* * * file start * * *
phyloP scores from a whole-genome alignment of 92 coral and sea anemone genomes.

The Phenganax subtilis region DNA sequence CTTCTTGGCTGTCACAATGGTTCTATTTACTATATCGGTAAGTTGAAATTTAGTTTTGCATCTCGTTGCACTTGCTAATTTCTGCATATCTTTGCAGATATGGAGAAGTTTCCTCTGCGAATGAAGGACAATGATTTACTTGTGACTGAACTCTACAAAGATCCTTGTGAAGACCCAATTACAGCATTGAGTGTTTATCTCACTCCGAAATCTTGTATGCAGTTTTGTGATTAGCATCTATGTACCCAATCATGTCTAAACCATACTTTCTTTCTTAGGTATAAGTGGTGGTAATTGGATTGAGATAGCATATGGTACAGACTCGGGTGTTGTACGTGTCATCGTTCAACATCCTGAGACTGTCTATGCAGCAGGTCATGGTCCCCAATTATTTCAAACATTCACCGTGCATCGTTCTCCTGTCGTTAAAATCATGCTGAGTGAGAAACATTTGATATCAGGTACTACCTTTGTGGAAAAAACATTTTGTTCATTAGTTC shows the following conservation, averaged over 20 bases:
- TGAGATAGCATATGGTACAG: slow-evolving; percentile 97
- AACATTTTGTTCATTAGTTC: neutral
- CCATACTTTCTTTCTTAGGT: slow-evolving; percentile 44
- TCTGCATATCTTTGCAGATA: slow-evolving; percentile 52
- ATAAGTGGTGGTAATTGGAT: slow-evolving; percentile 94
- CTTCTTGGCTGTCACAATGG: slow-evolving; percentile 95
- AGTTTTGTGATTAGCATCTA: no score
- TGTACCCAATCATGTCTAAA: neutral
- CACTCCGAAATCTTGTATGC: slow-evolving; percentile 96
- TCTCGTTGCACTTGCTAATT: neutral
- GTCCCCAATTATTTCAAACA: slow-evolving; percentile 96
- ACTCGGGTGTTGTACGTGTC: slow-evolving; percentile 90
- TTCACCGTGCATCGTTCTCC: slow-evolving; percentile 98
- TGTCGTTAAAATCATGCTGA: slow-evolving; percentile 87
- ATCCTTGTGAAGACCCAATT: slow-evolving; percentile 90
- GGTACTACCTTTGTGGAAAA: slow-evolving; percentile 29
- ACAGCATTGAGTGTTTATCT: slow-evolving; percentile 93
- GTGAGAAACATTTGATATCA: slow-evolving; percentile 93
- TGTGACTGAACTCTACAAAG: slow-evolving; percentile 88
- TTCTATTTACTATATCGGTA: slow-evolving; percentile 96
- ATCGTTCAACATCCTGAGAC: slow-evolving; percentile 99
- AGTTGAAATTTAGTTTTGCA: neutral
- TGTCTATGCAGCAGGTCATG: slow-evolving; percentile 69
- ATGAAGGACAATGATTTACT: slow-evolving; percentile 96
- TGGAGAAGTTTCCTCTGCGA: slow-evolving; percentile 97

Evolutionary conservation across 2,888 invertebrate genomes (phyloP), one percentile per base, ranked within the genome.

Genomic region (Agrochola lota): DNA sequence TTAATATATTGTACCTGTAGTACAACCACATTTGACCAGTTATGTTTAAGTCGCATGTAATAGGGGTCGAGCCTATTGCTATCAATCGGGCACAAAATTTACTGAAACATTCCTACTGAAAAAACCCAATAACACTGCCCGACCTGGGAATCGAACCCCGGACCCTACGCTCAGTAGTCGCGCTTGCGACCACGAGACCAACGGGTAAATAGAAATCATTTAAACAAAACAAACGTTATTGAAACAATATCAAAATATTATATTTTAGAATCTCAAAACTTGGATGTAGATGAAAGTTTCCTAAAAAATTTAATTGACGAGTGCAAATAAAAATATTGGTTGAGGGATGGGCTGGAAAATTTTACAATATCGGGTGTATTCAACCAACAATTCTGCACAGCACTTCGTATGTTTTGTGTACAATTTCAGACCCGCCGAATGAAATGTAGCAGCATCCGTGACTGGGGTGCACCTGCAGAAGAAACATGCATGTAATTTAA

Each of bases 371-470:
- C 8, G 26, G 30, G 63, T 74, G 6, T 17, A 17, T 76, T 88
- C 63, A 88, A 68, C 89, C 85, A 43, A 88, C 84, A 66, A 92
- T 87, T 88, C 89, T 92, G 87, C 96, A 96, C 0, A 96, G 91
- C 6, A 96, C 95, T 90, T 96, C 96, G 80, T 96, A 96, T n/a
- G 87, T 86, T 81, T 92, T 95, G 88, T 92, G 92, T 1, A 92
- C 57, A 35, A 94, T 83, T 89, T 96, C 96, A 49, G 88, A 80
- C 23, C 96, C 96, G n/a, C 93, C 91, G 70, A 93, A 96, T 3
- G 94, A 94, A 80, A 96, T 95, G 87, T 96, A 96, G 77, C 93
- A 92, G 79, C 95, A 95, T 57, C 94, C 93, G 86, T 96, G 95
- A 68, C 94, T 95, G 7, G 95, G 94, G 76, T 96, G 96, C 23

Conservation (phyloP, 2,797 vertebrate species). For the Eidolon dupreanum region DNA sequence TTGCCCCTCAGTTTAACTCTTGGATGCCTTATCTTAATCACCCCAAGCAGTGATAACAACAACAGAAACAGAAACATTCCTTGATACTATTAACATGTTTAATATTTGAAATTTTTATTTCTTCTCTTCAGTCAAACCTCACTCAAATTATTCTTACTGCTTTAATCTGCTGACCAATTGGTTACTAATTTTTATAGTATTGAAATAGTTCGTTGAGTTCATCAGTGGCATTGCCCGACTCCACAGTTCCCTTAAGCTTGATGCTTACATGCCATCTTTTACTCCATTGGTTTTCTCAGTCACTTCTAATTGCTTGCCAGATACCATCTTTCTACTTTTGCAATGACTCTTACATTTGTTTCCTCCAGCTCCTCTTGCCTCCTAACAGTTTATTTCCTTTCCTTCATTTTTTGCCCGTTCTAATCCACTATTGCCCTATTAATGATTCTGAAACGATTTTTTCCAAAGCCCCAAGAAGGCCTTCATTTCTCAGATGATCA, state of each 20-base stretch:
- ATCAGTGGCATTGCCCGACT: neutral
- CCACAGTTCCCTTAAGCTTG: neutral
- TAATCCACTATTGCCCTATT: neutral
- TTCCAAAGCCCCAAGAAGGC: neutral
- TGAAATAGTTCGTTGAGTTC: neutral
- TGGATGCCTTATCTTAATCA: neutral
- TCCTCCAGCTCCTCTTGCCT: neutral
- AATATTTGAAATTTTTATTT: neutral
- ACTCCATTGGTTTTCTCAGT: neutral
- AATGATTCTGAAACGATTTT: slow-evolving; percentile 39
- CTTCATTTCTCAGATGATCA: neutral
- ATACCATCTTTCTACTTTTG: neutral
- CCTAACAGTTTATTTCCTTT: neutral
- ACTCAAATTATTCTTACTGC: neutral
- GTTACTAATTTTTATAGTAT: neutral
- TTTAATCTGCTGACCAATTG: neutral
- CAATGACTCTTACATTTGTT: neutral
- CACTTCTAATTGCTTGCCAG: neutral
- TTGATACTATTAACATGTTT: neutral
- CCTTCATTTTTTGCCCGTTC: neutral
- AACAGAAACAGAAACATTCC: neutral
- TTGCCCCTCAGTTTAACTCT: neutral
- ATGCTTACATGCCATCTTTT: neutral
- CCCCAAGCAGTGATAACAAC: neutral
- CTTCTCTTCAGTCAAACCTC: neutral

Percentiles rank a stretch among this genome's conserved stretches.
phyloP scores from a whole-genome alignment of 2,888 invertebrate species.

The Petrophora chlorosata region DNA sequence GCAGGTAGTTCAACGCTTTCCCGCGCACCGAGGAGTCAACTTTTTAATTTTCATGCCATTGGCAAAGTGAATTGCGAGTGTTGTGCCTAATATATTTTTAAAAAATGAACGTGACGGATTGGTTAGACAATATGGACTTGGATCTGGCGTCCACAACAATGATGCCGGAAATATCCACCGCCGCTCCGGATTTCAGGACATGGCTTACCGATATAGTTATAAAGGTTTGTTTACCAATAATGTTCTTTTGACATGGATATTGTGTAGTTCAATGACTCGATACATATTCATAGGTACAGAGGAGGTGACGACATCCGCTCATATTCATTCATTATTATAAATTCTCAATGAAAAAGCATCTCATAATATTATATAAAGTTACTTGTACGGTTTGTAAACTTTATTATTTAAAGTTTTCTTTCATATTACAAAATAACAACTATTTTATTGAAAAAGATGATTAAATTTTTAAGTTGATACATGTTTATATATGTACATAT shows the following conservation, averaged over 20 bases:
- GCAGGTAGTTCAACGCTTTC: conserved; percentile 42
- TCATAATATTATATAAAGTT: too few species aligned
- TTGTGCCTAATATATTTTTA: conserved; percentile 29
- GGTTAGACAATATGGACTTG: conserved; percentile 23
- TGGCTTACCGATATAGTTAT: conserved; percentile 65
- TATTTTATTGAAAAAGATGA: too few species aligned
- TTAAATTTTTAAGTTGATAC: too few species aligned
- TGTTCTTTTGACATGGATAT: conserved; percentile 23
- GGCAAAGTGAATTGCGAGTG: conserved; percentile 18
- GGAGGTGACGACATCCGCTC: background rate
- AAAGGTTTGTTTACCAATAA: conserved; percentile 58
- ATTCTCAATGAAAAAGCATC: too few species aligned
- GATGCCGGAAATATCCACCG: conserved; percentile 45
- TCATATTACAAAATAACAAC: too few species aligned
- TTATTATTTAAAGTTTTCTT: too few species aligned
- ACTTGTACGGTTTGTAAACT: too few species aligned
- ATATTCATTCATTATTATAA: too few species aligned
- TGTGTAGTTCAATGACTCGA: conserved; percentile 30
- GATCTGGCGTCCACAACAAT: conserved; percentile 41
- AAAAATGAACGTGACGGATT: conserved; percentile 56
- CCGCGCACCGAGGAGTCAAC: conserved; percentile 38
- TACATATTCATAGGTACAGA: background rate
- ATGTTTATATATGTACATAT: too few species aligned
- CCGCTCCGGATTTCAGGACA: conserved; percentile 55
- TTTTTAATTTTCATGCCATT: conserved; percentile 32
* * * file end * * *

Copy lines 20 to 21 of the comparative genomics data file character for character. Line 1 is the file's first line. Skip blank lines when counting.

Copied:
- GTGAGAAACATTTGATATCA: slow-evolving; percentile 93
- TGTGACTGAACTCTACAAAG: slow-evolving; percentile 88